I wanted to use a limit order to buy my Bitcoin which means I specified the price I was willing to pay rather than proceeding direct to buy at the prevailing market price. This reduced the fees slightly. It also made me feel like less of a rookie and inflated my ego a little!
I set a price of a few dollars beneath the market price at that moment and submitted my order. A couple of seconds after submitting my order it was fulfilled and I was the proud owner of a little over four thousandths of a Bitcoin!
The story could end here since I now owned the Bitcoin.
Recommended best practice however is that investors are unwise to leave their Bitcoin to reside on the Crypto Exchange. Instead, it’s advised that the coins (essentially a unique and encrypted code that constitutes the coin) are moved or downloaded and stored securely on a Crypto Wallet.
The rationale is that hackers are more likely to target exchanges rather than individuals’ wallets, hence there’s no sense in leaving your coins in the exchange account to potentially be lost. There is also a reliance on the exchange organisation remaining in business — if coins were left on the exchange and they went bust, then I guess it would be a nightmare to retrieve ones investment.
Crypto wallets are the answer to this.
They are software or hardware-based devices, designed to be ultra-secure and independent of the exchanges themselves. Many remain offline and unconnected to the Internet except when the owners are accessing them to trade or spend their coins, or want to add more to their wallet.
I did a little more research, and in-line with my ‘zero-spend’ principle opted for a software app-based wallet rather than buying a hardware wallet (think along the lines of a removable hard-drive or USB Memory Key). For simplicity I used the Coinbase Wallet App.
I’ve done more research since, and I’ll likely purchase a hardware wallet like the Trezor One, many of which are priced at less than $100. A hardware wallet gives the coin owner ultimate control and ownership of the private key which remains online in a software wallet.
By storing your Bitcoins in a secure, encrypted wallet the already secure and encrypted coins themselves are placed under further protection. You’d keep an eye on your wallet if you’d just filled it with cash, so why not treat your cryptocurrency with similar care?
It seems to make sense in a world where we’re opting out of the banking system providing that protection on our behalf that we would want to ensure we provide our own protection, right?
The follow-on from this would then presumably be “How and where do you then store and protect the wallet?”
Mine is accessed via a highly-secure app on my iPhone and as and when I get a hardware wallet I suspect I’ll want to keep that in a safe or strongbox. When I have enough Bitcoin on it to warrant such security measures then I’ll gladly consider the matter further as it will signify something worth protecting!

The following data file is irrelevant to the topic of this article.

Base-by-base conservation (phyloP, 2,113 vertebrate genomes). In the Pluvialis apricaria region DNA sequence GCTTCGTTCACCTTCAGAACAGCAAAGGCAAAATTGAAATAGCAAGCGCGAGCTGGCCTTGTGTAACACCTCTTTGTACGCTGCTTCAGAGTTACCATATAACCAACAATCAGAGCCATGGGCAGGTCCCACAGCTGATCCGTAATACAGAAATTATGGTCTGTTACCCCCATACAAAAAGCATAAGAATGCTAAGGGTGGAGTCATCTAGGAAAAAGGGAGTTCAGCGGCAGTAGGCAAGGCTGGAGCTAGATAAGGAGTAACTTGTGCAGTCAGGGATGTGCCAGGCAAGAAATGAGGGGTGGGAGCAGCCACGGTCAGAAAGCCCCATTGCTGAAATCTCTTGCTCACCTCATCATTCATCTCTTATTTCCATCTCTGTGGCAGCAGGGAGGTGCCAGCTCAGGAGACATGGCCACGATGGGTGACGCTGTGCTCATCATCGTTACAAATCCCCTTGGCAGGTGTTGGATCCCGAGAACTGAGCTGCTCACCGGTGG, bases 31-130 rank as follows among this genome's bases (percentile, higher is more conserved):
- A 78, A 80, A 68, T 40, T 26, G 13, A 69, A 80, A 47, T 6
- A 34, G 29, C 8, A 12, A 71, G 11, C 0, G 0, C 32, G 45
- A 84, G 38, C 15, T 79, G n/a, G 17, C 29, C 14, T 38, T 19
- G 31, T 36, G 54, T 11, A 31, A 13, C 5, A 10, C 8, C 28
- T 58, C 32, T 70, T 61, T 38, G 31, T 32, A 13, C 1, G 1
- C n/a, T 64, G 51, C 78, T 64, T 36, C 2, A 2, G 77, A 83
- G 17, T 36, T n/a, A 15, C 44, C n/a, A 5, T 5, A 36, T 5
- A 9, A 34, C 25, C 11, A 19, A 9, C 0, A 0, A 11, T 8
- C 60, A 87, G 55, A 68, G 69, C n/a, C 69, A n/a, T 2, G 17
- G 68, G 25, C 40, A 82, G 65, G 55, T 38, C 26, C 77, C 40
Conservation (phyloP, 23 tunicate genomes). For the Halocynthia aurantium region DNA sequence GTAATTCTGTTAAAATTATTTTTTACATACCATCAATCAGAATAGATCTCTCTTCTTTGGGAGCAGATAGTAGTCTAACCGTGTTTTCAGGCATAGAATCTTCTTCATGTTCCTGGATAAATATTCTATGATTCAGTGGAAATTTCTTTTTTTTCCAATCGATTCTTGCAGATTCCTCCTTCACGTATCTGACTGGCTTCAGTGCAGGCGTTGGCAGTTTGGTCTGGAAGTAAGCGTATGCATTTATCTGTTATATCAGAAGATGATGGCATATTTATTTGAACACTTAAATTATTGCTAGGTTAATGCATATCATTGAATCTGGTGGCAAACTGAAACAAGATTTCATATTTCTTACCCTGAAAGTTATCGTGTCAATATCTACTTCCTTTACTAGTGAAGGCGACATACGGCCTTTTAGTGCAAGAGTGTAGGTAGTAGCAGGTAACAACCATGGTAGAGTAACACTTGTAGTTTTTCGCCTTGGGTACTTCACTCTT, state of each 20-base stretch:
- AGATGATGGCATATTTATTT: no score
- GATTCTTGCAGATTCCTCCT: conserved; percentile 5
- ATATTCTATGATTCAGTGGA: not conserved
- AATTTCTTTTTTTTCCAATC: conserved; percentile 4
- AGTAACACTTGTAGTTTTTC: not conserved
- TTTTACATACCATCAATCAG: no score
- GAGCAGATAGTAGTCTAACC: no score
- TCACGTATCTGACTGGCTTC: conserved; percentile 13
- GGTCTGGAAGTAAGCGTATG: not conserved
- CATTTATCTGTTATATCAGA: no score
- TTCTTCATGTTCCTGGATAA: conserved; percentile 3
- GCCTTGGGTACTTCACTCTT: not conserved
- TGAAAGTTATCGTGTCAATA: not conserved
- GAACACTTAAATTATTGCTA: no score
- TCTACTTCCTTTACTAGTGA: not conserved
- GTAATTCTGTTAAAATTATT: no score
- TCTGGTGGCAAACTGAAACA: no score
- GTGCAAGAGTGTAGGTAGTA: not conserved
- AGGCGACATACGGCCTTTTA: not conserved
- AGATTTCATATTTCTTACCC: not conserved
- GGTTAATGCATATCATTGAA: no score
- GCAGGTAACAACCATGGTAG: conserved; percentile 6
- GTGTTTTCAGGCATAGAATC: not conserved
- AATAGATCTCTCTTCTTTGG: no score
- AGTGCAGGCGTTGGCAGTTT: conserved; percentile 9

For now, the Coinbase Wallet links seamlessly to the Coinbase Exchange and utilises multiple layers of security. After purchasing my coins on Coinbase Pro I moved them for free onto Coinbase and from there onto my wallet for just a few pennies of ‘miners fees’ (I’m still to research the concept of Bitcoin mining and the relevance of the network to the currency at which point I’ll understand what this means!)
Following less than an hour of cumulative effort (including watching the tutorials on YouTube) and less than £1 expenditure on fees, I’d achieved my intended goal and converted my £100 into Bitcoin which are now securely stored safely in my online wallet.
On the day I invested, Bitcoin closed at a price reflecting a 3% return on my investment. They’ve since increased further in value.
I’m not so deluded as to think that the price won’t drop once again — as an investment vehicle Bitcoin is clearly extremely volatile which is why so many are drawn to the potential for life-changing gains and why many more have no-doubt lost more than they could afford while chasing such riches.
In 2017 it reached a value of nearly $20,000 before plummeting to a little over $3,000. Much of this volatility may be a side effect of its maturation as a recognised and accepted store of value, or there may be worse to come.
Either way, it’s my intention to continue to drip-feed a little money into my Bitcoin investment regularly over time, to build up my share of the Bitcoin pie.
It would be nice to think that in time and with education and experience I might be able to predict fluctuations so that I’m not always buying at the top price. My goal remains to buy and hold Bitcoin (and potentially other of the bigger coins such as Ethereum) for the long-term.
Fear of missing out was what finally pushed me to figure out how to make my first cryptocurrency investment — a fear that in 20-years’ time one Bitcoin will be worth $100,000 and I’ll be lamenting that I didn’t take the plunge and make at least a small investment when it was beneath $30,000.